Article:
Metal 3D Printing with Laser Powder Bed Fusion (LPBF)


Metals have been processed and used for thousands of years for their unmatched properties in almost all thinkable applications. However, while the bulk properties of metals are excellent, a lot of potential is wasted due to constraints in manufacturability of more complex geometries. This becomes especially apparent in performance-sensitive applications where parts should be highly optimized and must deliver top performance.

3D printing is the perfect technology to enable bridging this gap. So how does it do this?

Metal 3D printing – Laser Powder Bed Fusion

There are many different technologies on the market to print metal parts. We will focus on the most common technology in metal 3D printing, called Laser Powder Bed Fusion (LPBF).

Conceptually, it is similar to SLS polymer 3d printing. Metal powder is spread in thin layers (usually 30µm – 200µm) and selectively melted with a high-power laser source (ranging from 100W to 2000W).

LPBF and SLS mainly differ in the materials processed and the fact that LPBF requires support for conducting the thermal energy away and avoiding warping of the parts caused by the high amounts of energy needed for the metal to melt. These supports must be removed after the printing is done.

Conceptual visualization of the LPBF process. The support structures, the powderbed, and the high-power laser are clearly visible.


Advantages and Disadvantages

The advantages of metal 3D printing with LPBF are the strong material properties of metals and the great availability of the process itself. Parts made out of metal bring the advantage of recyclability, heat resistance, high strength, durability and, in some applications also their higher density.

Because LPBF is so widespread, the parts are less expensive than parts made with other metal 3D printing technologies. However, the cost per part will still be higher than the cost of an identical polymeric part made with FDM, SLS or resin.

Usually, parts produced with LPBF need some sort of post-processing. This often includes support removal, sometimes also milling surfaces and general surface treatment like bead blasting or sanding to reduce the surface roughness. Faces that require tolerances for gaskets, bearings, or similar need to be post-processed with milling because LPBF can not produce very tight tolerances. This however can increase cost and lead times.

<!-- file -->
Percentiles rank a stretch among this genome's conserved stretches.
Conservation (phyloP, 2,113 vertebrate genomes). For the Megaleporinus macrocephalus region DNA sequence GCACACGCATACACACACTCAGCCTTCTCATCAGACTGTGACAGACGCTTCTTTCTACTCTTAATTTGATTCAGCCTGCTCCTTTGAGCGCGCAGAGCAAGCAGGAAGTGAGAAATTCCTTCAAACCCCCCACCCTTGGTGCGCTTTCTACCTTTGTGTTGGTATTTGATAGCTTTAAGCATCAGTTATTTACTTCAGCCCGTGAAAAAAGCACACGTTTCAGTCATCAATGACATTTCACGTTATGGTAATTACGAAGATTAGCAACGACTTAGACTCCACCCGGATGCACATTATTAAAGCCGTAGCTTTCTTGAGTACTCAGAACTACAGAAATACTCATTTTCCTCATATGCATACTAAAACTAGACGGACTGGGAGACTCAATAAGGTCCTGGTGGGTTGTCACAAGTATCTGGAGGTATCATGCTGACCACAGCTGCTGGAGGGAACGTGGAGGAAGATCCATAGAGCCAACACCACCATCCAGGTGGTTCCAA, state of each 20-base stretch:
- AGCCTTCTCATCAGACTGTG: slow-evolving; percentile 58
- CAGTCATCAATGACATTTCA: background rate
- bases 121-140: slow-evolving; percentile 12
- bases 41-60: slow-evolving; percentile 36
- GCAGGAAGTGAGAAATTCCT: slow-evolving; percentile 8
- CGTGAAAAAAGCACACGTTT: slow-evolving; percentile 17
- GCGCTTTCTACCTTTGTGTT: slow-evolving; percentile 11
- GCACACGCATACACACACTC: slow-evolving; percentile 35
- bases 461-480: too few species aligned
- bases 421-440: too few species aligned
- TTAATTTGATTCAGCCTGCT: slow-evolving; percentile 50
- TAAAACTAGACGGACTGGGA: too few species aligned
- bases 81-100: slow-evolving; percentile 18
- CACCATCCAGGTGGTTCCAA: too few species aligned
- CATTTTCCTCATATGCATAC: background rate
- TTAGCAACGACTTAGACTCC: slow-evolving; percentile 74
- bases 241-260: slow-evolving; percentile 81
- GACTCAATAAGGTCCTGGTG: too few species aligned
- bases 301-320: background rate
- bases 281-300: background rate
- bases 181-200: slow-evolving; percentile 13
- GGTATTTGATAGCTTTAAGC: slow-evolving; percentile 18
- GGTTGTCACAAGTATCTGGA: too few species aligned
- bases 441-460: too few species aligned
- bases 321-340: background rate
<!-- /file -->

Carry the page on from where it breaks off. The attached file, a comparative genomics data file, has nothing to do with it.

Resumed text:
While Interlocking parts and print-in-place assemblies are difficult to achieve with LPBF, it really shines when it comes to complex geometries and compliant mechanisms (see our 3D printed Manometer).

There are more advanced additive manufacturing technologies that do not require as extensive support and post-processing as LPBF does and, therefore enable more design freedom. However, they are usually quite limited in the range of materials, availability and competitiveness of cost.



Metal 3d printing is useful everywhere where complex geometries, mass customization, compliant mechanisms or top performance are required.

One primary application of metal 3D printing is in the aerospace industry. It allows for the production of lightweight, intricate components like brackets, heat exchangers, cooling systems and rocket nozzles that traditional manufacturing methods struggle to achieve. Aircraft manufacturers utilize this technology to fabricate parts with reduced weight, enhancing fuel efficiency while maintaining structural integrity.

In the medical field, metal 3D printing plays a crucial role in producing custom implants and prosthetics. It enables the creation of patient-specific implants tailored to individual anatomies, improving patient outcomes and reducing surgery time.

LPBF 3D printed compliant mechanism (see Projects)


LPBF enables a completely new set of material properties in additive manufacturing. Metal 3D printed parts can be used in many industries and can enhance the performance of parts. However, operating LPBF machines is comparably complicated; designers need to consider the printing process, and it’s important to remember that it’s a more expensive process than most polymer 3D printing processes. However, with sound design strategies, the proper application and the usage of metal 3D printing, it can become a true cost-saver and product improver. 

We help you determine if metal 3D printing is the right technology and design your parts to be technically and economically feasible. Give us a call or write us here.

The next releases will cover:

  • Weight Reductions with 3D printing
  • 3D Printing of Aluminum Alloys
  • Lattice Structures and their Applications
  • Essential Design Rules for Mass 3D Printing
  • 3D Printing In-house vs Contract Manufacturing

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